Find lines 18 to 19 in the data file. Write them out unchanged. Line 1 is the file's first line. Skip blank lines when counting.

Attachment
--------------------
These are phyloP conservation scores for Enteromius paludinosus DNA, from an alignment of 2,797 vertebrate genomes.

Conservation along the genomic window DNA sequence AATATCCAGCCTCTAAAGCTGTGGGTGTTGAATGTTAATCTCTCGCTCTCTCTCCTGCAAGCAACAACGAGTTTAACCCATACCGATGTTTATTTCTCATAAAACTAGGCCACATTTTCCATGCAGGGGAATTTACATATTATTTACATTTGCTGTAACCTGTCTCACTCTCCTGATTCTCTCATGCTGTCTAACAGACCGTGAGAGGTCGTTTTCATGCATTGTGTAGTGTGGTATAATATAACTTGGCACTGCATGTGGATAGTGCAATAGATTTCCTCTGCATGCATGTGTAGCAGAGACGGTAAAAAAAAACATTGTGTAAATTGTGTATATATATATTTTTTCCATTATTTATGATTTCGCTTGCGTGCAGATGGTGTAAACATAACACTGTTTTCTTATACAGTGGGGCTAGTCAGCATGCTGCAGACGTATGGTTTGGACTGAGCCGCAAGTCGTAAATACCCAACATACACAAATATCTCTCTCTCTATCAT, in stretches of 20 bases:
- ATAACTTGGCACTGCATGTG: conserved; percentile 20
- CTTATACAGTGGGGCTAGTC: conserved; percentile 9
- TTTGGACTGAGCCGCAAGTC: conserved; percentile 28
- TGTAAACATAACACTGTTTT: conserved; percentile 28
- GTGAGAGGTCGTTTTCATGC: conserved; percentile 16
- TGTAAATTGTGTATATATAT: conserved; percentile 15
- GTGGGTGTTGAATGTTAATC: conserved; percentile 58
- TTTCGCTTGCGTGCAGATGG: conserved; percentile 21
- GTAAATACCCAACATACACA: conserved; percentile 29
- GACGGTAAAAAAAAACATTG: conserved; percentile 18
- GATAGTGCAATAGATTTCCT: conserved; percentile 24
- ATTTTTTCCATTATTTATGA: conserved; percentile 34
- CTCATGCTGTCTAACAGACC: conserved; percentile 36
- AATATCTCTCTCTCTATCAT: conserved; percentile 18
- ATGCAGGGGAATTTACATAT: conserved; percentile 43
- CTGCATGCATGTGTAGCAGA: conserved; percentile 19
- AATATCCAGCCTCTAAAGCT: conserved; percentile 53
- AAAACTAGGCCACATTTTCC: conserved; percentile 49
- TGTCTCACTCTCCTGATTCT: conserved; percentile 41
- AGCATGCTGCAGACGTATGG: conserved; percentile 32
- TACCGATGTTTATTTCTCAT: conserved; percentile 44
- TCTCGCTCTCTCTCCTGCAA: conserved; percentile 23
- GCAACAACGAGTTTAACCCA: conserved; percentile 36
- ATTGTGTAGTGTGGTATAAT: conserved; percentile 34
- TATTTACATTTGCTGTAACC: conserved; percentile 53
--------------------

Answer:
- CTGCATGCATGTGTAGCAGA: conserved; percentile 19
- AATATCCAGCCTCTAAAGCT: conserved; percentile 53